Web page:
Hippos Go Berserk! The weird and wonderful River of Teeth books by Sarah Gailey


What more do you need to know?

In the two River of Teeth novellas, author Sarah Gailey takes us on a tour of the Wild South of an alternate United States, and it’s a crazy good time.

In River of Teeth, we learn that the United States Congress, in the mid-1850s, considered importing hippos as a solution to a national meat shortage. True story! In real life, the proposal never went anywhere, but in River of Teeth, the Hippo Act of 1857 is just the beginning of decades-long development of hippo ranches in the marshes and bayous of the South.

Hippo cowboys are called hoppers. Some hippos are bred for their meat, and others are bred to be fast and loyal mounts for their hoppers, who ride them on kneeling saddles, brush their teeth at night, and make sure they’re never too far from a body of water to swim in.

Meanwhile, a bunch of hippos that escaped from a ranch early on have reproduced and gotten fiercer than ever, and now form the great bunch of feral hippos who terrorize the Harriet, the dammed lake that once was a passage of the Mississippi.

Got all that? That’s really all just backstory to the main event. In River of Teeth, a hopper named Winslow Houndstooth brings together a gang of hired guns (and knives) — mostly outlaws — to carry out an operation (most definitely not a caper) aimed at restoring trade on the Mississippi. The group includes a pregnant Latina with a penchant for very sharp daggers, a large French woman who’s a skilled thief and tough in a fight, the nonbinary character Hero who’s an explosives expert, and slick/shady Cal, who just obviously shouldn’t be trusted. They go up against the riverboat gangster in chief who controls the Harriet and punishes card cheats by throwing them to the ferals, and there’s trickery and double-crossing galore.

Let’s just say that there are explosions and disasters, and things are left so up in the air that by the time Taste of Marrow begins, it’s no surprise that our gang is split up into two separate groups, each believing the other likely dead but unwilling to give up the search. Much of Taste of Marrow is devoted to looking for one another, but at the same time there’s a newborn baby, marshlands and rivers being overrun by the ferals now loose of their restrictions, and riverboats being chomped to shreds by said ferals. There’s also a romantic reunion worth the way, as well as a sensibility that’s fresh and in tune with women’s bodies in a way that’s utterly new in an adventure tale.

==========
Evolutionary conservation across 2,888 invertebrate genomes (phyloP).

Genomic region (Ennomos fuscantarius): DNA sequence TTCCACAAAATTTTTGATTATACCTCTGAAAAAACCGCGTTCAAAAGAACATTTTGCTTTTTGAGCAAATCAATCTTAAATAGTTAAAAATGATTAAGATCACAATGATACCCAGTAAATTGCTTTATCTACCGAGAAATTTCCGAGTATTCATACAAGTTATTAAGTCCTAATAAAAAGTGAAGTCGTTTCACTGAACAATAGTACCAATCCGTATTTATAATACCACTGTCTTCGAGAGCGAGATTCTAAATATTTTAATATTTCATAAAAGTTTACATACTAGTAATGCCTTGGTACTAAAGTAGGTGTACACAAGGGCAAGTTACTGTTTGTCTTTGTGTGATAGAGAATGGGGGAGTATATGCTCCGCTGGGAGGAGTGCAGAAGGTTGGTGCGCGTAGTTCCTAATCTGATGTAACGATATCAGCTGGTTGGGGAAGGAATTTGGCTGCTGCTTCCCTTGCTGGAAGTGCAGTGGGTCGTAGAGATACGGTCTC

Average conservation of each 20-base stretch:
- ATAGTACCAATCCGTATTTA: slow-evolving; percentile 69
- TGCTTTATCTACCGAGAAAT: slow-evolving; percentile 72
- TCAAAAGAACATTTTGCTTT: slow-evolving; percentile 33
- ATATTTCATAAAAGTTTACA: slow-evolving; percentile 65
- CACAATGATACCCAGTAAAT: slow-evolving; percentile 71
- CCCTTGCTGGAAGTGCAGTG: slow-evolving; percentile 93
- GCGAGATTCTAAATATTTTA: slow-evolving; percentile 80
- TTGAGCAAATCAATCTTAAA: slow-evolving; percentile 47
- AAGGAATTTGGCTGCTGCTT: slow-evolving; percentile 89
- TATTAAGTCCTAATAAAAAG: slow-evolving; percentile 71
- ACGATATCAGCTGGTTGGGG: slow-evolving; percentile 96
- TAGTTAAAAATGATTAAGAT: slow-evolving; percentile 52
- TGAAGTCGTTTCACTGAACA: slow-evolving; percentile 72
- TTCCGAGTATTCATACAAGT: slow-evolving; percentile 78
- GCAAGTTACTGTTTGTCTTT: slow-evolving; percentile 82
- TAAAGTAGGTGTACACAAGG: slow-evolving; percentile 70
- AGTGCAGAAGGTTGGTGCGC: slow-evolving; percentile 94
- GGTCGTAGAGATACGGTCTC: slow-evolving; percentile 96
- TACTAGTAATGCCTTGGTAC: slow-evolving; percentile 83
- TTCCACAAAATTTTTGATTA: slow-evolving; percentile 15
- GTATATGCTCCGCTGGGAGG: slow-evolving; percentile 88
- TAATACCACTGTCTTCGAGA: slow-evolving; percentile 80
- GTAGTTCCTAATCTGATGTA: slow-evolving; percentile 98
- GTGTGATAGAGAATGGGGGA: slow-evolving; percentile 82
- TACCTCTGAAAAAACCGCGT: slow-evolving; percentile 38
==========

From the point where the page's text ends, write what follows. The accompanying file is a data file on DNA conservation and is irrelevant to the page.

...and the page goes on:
Okay, to be more specific, while on the hunt for her kidnapped infant, the tough-as-nails former assassin has to deal not only with the stress of evading the law and plotting her revenge, but with a raging breast infection that no doubt is due to clogged milk ducts after having her nursing baby taken from her. Egads, I cringed in sympathy whenever she accidentally brushed something against her painful breasts. Been there, done that, but not while riding a hippo. (Boy, don’t I feel wimpy now.)

These books are a delight, plain and simple. I mean, the premise is just crazy, right? How can you not love a “western” that features hippos? Where a popular song played on the saloon piano is “The Wild Pottamus Rag”? And these people take their hippos very, very seriously. They raise them from hops (baby hippos), talk to them, sing to them, and seem to practically mind-meld with their chosen hippos. The hippos are fast and dangerous, but also devoted and affectionate. And with names like Rosa and Ruby and Abigail and Betsy, how can you not adore them?